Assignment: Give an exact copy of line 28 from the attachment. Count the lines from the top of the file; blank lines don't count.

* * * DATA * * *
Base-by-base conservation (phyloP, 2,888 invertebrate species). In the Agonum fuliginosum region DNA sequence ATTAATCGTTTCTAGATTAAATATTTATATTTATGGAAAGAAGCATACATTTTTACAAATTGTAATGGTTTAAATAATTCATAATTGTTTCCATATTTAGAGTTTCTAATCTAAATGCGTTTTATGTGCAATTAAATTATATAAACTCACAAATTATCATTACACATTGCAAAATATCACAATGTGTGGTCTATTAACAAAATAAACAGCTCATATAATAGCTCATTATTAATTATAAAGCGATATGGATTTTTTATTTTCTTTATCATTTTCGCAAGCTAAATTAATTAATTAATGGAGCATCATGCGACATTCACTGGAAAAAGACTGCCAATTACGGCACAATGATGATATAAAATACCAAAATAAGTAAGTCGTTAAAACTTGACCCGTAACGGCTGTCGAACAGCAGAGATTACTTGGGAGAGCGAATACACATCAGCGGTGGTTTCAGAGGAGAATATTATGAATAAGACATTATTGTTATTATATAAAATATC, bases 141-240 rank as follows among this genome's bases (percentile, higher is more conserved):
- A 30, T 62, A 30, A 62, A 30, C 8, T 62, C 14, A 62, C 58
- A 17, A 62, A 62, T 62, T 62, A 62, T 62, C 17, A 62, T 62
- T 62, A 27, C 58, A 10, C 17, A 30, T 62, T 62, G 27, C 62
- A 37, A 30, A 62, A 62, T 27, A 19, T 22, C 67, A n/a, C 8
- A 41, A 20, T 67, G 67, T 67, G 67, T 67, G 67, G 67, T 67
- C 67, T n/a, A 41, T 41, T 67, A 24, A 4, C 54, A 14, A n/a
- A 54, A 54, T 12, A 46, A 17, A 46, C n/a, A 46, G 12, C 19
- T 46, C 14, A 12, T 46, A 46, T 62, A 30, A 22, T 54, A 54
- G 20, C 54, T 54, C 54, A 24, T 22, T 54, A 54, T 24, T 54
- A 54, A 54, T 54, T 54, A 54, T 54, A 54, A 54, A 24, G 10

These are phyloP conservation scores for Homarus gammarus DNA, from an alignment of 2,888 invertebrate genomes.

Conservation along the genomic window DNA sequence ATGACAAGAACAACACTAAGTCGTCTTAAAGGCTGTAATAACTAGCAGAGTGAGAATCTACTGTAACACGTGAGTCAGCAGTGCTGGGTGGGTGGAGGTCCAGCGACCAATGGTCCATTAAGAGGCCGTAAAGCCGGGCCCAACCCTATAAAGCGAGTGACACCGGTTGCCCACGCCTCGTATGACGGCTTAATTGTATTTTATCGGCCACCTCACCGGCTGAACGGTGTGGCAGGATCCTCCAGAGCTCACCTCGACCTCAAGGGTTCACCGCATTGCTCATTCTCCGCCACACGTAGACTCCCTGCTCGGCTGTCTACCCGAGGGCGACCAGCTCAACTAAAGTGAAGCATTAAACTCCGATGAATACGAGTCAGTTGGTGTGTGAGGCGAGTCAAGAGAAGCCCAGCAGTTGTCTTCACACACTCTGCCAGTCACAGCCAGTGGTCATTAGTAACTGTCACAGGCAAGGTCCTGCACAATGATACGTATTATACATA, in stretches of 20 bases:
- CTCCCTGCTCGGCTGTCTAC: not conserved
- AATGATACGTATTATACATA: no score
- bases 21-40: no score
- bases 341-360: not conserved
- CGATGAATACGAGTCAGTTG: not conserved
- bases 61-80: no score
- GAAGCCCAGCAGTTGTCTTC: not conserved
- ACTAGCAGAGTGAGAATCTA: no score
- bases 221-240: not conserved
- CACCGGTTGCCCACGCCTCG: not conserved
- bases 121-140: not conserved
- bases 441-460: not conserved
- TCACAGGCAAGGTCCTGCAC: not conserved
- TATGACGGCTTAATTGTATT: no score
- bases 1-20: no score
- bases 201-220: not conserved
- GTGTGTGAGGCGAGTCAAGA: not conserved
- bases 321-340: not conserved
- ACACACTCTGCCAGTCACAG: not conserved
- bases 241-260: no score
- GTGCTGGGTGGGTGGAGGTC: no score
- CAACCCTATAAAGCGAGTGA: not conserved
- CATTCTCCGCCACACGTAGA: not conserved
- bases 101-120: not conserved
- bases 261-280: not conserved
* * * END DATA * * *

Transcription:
- bases 1-20: no score